In Internet Democracy Not All Good Causes Are Apparently Equal
By Donald Schwartz
February 1, 2009
The view that the Internet provides a level playing field of opportunity for everyone to influence government policy was not universally accepted by those in attendance at NYSIA’s January monthly meeting which examined the effect of Internet technology on politics and policy.
The vox popular voting strategy that brings topics of discussion to public attention on websites such as Ground Report, and to a lesser extent Change.org, was questioned by some in the audience. While voting may be democratic, there are drawbacks: topics with a more limited audience can be neglected or overlooked either because the audience for those topics was small in number, lacked understanding of how the tools worked and/or didn’t know what must be done to get attention.
Got a cause to promote? You’ve got to know your limitations, the work-arounds, and where the best venues are.
Improving the Vox Pop System
Josh Levy, panelist and managing editor of Change.org, the social action blog network, felt that just because your topic didn’t achieve sufficient votes to bring your issue to the forefront that didn’t mean the issue wasn’t worthy of action. For example, in an interview with Levy, he said that Stop the Genocide in Darfur did not make it into the top 10 and placed only 17th even though there was a concerted effort by a number of anti-genocide advocacy groups.
Levy said that Change.org was motivated to alter their approach to topic listings by John Pincus, a sometime constructive critic of Change.org who critiqued the project early on. Pincus, Levy said, suggested that Change.org should find a method to present not only the most popular ideas on the site, but show and encourage a diversity of submissions.
Change.org’s current method showcases causes that are on the rise and gaining in popularity, Change also provides a random selection of topics culled from existing posts. Rounding out their offerings are bloggers representing a further diversity of opinions.
Rachel Stern, panelist and founder of the Ground Report, a democratic news platform, acknowledged that their video news platform was based on the rule of the majority. Stern said that although your video may not make it to the top on Ground Report, it would most likely be presented somewhere.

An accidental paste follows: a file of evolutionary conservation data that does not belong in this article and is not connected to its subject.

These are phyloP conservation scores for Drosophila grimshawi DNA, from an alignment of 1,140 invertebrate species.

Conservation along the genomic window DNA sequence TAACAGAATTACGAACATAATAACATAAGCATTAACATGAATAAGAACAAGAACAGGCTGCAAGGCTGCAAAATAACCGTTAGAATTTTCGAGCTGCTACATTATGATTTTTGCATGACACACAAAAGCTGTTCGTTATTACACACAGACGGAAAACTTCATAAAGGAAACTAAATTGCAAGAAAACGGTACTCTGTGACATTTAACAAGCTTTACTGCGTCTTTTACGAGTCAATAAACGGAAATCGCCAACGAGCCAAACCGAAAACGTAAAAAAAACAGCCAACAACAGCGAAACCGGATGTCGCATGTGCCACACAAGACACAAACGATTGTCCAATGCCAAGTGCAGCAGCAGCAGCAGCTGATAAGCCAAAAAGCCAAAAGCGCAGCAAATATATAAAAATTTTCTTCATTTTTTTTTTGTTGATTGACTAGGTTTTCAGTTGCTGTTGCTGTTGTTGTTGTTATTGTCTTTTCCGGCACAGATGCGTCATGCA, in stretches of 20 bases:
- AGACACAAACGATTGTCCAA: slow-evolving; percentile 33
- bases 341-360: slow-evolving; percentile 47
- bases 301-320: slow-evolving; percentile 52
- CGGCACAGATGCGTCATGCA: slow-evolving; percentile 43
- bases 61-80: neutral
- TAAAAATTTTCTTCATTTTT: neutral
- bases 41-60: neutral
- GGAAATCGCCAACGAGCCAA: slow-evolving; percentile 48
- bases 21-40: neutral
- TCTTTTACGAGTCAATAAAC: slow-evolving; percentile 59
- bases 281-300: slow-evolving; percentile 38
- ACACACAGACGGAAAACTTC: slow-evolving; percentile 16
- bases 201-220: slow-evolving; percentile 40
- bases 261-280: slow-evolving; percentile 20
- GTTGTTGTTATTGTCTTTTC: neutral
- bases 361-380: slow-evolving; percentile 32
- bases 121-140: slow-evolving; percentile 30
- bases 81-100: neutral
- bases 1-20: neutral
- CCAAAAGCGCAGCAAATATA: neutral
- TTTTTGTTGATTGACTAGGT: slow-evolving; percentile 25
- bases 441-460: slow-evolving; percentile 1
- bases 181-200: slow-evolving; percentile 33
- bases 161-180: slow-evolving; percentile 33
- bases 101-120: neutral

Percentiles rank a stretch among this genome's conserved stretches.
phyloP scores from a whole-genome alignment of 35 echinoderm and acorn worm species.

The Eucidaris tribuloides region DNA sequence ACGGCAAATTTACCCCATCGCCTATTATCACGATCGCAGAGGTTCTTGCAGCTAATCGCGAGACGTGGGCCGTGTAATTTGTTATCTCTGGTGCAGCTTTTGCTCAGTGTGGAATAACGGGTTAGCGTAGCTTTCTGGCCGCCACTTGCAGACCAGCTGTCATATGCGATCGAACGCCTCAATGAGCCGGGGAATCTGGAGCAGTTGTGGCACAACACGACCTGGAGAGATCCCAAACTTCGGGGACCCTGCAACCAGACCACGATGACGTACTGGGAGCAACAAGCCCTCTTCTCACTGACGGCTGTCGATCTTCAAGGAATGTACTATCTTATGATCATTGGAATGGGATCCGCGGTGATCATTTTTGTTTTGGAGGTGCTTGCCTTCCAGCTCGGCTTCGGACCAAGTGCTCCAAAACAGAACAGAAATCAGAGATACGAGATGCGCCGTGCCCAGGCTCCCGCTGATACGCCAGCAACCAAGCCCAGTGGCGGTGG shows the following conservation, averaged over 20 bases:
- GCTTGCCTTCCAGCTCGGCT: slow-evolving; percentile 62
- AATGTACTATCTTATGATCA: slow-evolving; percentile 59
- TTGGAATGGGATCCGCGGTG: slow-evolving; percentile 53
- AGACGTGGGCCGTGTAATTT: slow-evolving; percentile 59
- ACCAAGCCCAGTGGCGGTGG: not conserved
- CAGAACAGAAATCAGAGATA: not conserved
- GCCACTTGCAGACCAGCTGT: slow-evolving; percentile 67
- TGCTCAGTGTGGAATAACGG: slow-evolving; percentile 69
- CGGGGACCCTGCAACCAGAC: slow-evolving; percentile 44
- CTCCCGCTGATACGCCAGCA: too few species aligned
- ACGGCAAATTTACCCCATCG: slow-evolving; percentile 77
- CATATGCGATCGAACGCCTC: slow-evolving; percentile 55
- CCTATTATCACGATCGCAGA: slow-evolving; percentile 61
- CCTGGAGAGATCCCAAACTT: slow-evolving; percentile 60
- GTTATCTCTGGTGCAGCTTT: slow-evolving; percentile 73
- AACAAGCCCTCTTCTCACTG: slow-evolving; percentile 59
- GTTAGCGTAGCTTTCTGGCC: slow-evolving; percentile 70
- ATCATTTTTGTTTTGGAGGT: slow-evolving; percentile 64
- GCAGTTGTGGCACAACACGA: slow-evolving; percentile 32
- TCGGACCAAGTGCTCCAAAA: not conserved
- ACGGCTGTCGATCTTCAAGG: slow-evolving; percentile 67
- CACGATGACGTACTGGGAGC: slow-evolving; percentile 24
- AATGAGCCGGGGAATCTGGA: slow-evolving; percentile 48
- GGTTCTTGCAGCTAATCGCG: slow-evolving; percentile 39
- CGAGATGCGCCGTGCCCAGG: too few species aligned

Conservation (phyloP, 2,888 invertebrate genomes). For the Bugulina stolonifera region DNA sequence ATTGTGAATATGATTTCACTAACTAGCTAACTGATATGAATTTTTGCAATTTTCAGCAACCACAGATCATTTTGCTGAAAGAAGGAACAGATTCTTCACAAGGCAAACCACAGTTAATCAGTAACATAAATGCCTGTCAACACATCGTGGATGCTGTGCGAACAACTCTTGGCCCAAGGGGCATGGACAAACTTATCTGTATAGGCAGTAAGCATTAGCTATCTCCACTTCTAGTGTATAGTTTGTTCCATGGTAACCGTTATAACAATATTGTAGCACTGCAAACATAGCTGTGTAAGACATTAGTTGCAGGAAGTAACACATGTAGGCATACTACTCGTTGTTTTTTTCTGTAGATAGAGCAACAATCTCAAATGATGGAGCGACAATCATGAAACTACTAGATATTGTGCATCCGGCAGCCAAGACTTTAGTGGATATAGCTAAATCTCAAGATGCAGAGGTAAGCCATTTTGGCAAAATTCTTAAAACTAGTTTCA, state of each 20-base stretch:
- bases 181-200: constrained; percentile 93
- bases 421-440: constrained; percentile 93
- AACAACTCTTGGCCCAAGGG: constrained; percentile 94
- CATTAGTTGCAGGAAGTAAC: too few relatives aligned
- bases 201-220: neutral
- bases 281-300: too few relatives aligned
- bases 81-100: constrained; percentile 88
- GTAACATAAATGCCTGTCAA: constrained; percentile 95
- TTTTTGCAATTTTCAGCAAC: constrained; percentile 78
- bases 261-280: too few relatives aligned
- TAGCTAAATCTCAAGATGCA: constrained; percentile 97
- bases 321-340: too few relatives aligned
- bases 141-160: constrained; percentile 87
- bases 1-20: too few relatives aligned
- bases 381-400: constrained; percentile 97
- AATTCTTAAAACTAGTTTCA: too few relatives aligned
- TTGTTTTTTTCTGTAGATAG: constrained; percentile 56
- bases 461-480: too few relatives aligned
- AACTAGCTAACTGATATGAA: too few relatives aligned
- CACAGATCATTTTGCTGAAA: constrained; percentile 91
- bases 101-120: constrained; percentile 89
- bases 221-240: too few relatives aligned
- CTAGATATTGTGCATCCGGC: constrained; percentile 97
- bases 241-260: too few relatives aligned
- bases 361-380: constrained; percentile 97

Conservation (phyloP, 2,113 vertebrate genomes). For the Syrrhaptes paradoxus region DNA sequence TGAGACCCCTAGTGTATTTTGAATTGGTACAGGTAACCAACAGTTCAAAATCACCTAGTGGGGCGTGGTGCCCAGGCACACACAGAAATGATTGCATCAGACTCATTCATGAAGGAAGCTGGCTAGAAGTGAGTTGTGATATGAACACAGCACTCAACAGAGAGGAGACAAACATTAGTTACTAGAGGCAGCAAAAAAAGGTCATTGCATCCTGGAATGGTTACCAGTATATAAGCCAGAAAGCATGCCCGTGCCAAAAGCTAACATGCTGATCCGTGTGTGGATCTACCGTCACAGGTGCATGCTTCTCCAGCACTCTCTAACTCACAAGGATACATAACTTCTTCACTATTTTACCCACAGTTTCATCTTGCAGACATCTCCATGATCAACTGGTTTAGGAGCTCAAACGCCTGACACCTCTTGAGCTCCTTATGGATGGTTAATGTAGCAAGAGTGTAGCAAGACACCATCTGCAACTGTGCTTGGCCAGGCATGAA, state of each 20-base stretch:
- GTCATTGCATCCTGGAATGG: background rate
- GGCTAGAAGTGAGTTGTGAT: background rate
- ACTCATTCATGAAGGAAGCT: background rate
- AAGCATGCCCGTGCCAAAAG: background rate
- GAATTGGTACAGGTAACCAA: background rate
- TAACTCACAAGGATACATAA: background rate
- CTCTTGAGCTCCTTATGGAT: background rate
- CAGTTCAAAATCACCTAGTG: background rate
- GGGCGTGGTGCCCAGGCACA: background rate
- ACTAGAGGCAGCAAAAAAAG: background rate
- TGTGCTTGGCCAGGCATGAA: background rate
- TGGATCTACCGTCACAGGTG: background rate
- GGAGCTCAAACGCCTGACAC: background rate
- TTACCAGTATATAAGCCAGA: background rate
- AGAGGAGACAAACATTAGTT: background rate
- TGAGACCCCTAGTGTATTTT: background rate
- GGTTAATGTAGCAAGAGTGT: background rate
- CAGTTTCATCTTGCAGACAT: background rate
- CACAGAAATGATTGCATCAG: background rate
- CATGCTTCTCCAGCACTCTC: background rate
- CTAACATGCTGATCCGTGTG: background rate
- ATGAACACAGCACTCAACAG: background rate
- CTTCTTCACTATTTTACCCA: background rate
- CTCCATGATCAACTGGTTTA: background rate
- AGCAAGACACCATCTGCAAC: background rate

Micah Sifry, panelist and Executive Editor of the Personal Democracy Forum, said that we are in "the age of mass participation politics" and pointed out that the system is "not fair" and is "gamed all the time."
Sifry, asked to elaborate on his view of Internet realpolitik, said: "People approach the notion of online participation from some place that doesn’t exist; where everybody is equal and there are no advantages that one speaker has over another." Citing a number of examples, Sifry pointed out that in addition to money availability disparities, "not everybody has access to the Internet with a fast broadband connection nor has the luxury of time to engage in online politicking."
Playing The Game – Improving Your Chances of Getting Attention
Sifry sees a possible workaround enabling a minority view to gain attention: link to a specific question. "But there is a choice," Sifry said in a follow up interview. "If you make it easy to link to a question, you encourage more participation, but may also make it easier for gaming. If you make it hard to link to a question, then the early birds are going to get more attention on the home page; get more votes because they got there first. So your design has to address that by inducing some level of randomness."
It’s About Your Network
Tom Watson, CauseWire managing partner, underscored the importance of exploiting your own network of like-minded people. In a follow-up interview, Watson described a classic community organizing model: you have to organize people and then get them to get their friends to get their friends to do the same.
Watson pointed out that people with a cause to promote can use Facebook which, while it does rank cause popularity, does not use a tote board.
Strategies for Getting Attention Remain the Same: Only The Scope of the Network Has Changed
In an interview, Howard Greenstein, President of the Harbrooke Group, the evening’s moderator, compared today’s political cause attention-getting methods on the Internet with his experience as a Democratic Committeeman in 1992. Candidate canvassing was door-to-door. In lieu of a Facebook page, his neighborhood of friends was his huge Eastside apartment building. Greenstein’s end-game was to get people interested enough to hear the candidate’s message in his apartment. His means of attracting attention and getting people organized around the candidate’s message is the same today: identify the audience, target the message making sure it’s relevant and get people to vote, post and/or blog.